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Vancouver

Unleash your inner explorer in Vancouver, where jaw-dropping mountains meet Instagram-worthy beaches! Dive into the city's laid-back vibe that's as addictive as our poutine. Whether you're a foodie, a shopaholic, or an outdoor enthusiast, we've got something for you. Ready for an adventure? Buckle up—Vancouver is your playground, and it's waiting for you to come out and explore the crowning jewel of the Pacific Northwest!

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Quick Facts

Currency:
CAD $
Typical Tax:
7% PST & 5% GST
Time Zone:
Pacific (PST)
Emergency:
Dial 911
Tipping Policy:
15-20%
Wifi:
Often available to customers at coffee shops and restaurants.

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Where is

Vancouver

Italian Trulli
Vancouver was like a long kiss from a ponytailed girl.
I left a piece of myself there. Everybody does the first time.
- Dave Bidini, Canadian musician and writer

More About

Vancouver

Vancouver is a city with a deep Indigenous history and presence. The Coast Salish, Musqueam, Squamish, and Tsleil-Waututh Nations have lived here for thousands of years and continue to shape the city's culture and identity. Indigenous-led institutions and events, such as the Bill Reid Gallery, Vancouver Indigenous Fashion Week, and the Talking Stick Festival, celebrate the diversity of Indigenous cultures. Public art and landmarks, like the Stanley Park Totem Poles and the Musqueam Cultural Education and Resource Centre, reflect the city's foundational contributions of Indigenous peoples.

Vancouver is a smorgasbord of experiences catering to an array of interests. The city is home to more than 4,000 restaurants, bistros, and cafes serving over 25 different cuisines. Its landscape is dotted with bold architectural landmarks and exquisite formal gardens. As North America’s third-largest film production center, it is a hub of creativity and talent. Shoppers will find an array of options that are simply to die for. Music lovers can revel in everything from classical to Celtic, Caribbean to country, and big band to blues, not to mention folk and funk. Add to that Vancouver’s slew of festivals—celebrating everything from children and jazz to writing, dance, film, comedy, bluegrass, fireworks, and folk music—and you've got a city that truly offers something for everyone.

Life here is an exotic mix: from ancient indigenous settlements to ultra-modern high-rises. One of the world’s most beautiful and busiest harbours and the vast urban wilderness of Pacific Spirit Park. A Sea Bus and a Sky Train. Fertile farms and the fertile minds of high tech entrepreneurs. Old Money and New Age therapies. And fibre optic networks and streets lined with 40,000 cherry trees whose blossoms capture Greater Vancouver’s perennial grace.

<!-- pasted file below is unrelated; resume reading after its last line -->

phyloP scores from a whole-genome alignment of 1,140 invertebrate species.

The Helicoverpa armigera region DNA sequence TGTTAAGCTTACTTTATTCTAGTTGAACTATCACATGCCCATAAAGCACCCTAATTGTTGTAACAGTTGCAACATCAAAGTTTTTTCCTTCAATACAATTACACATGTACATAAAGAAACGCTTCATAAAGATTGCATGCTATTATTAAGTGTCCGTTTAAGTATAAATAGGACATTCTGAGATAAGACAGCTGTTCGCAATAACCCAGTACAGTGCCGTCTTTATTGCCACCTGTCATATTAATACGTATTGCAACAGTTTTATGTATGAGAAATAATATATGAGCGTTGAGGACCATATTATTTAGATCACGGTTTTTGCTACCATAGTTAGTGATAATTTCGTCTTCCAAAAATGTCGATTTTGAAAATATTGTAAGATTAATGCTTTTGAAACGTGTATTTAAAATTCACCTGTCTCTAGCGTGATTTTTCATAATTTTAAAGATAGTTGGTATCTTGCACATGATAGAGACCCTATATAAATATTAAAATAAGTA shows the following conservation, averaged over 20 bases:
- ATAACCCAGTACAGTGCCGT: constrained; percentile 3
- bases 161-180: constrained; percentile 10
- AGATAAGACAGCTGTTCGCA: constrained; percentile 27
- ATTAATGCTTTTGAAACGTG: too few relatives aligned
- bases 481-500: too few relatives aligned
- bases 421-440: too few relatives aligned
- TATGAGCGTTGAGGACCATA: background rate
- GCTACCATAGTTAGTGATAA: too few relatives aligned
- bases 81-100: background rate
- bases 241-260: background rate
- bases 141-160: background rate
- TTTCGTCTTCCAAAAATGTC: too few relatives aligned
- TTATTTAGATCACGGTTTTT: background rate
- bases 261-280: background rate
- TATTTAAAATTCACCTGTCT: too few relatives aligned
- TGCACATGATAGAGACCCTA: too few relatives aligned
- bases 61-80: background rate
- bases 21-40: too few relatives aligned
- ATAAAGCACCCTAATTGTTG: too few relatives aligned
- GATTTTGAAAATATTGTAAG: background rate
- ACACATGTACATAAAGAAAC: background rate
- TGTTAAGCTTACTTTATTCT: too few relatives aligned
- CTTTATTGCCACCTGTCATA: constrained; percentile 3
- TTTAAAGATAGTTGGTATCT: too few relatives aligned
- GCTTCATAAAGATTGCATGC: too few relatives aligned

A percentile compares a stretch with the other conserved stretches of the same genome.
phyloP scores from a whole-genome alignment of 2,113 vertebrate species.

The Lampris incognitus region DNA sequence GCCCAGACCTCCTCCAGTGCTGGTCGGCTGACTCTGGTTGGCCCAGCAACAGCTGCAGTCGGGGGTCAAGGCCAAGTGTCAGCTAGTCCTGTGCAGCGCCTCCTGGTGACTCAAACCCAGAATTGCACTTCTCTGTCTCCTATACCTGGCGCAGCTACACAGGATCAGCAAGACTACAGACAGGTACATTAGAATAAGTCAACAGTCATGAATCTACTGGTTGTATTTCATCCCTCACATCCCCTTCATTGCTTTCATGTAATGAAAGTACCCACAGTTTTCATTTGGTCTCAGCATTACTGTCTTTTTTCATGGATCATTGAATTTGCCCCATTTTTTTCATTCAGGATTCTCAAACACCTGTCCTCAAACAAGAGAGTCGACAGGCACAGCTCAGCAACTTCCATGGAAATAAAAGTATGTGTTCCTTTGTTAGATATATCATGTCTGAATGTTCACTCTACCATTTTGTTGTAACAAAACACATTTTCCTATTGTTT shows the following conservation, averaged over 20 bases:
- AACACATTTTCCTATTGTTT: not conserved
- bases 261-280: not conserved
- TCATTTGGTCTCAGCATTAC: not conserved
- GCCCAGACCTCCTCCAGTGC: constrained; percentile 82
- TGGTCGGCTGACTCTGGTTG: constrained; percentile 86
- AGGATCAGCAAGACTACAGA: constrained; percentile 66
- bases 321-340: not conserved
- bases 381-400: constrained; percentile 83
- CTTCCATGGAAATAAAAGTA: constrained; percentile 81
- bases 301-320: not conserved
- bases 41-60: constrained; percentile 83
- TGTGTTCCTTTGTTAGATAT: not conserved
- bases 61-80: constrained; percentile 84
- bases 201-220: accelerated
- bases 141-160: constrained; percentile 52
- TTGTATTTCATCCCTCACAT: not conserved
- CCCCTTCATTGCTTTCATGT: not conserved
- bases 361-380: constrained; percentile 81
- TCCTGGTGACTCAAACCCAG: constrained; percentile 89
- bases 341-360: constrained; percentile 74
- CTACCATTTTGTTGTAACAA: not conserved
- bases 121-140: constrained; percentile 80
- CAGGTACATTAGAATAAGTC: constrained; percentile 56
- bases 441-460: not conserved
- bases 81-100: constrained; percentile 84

Here, getting there to see the sights is half the fun. You can walk or bike pretty much where you please. And there are lots of different tours: Neighbourhood, museum, gallery and garden tours on foot. Downtown tours on foot, bike or trolley. The harbour, by boat or kayak.

Vancouver’s history as an urban centre got off to a snappy start in 1867. All that was here on the south shore of Burrard Inlet was the Hastings Sawmill and a couple of indigenous family groupings. It was so quiet you could shout across the inlet and be heard by someone on the other side. Then, on the last day of September, a ruddy-faced and forever-talking saloon keeper from New Westminster, John Deighton (they called him “Gassy Jack”), came rowing around the heavily forested peninsula that loomed over the entrance to the inlet and aimed his rowboat straight for the mill. With him in the boat was his indigenous wife, her mother and a cousin, a couple of sticks of furniture, an old yellow dog and a barrel of whiskey. The history of this area was about to change forever.

Fast forward, the first Canadian Pacific Railway (CPR) passenger train to arrive in Vancouver, tugged in by the famous little locomotive #374, arrived in May of 1887, adorned with a large photograph of Queen Victoria. Engine #374, beautifully restored, is on display these days in its own brick-lined room at the Roundhouse Community Arts & Recreation Centre. When the CPR announced Vancouver would be the railway’s terminus, the town’s population was about 400. Four years after the railway arrived, it was 13,000. Many, many more thousands of people would arrive in the city over that same line during the following decades. The first train was followed a month later by the arrival from Japan of the CPR-chartered S.S. Abyssinia with a cargo of tea, silk and mail bound for London. The Abyssinia’s arrival marked the beginning of the trans-Pacific, trans-Atlantic trade using the new railway. It left no doubt the little city was going to thrive.

A fine sense of the vitality of the city can be seen in a short film made here in 1907 by a man named William Harbeck. He stuck a camera on the front of a city street car and filmed the city’s daily life. It’s black-and-white, of course, and silent, and it’s fascinating. The streets are alive with people hurrying here and there, horse-drawn buggies clatter by, boys on bicycles zip in front of the camera, ladies with street-length gowns sweep (literally!) along the sidewalks. It’s the earliest film we know of that shows the city.

The years from 1909 to 1913 were particularly feverish here. One typical newspaper of the day had sixty pages of real estate ads. A tremendous amount of building went on in those years, and many of Vancouver’s most well-known structures—some still standing today—went up in those few years.
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Experiences Near

Vancouver

A selection of the best experiences to get you started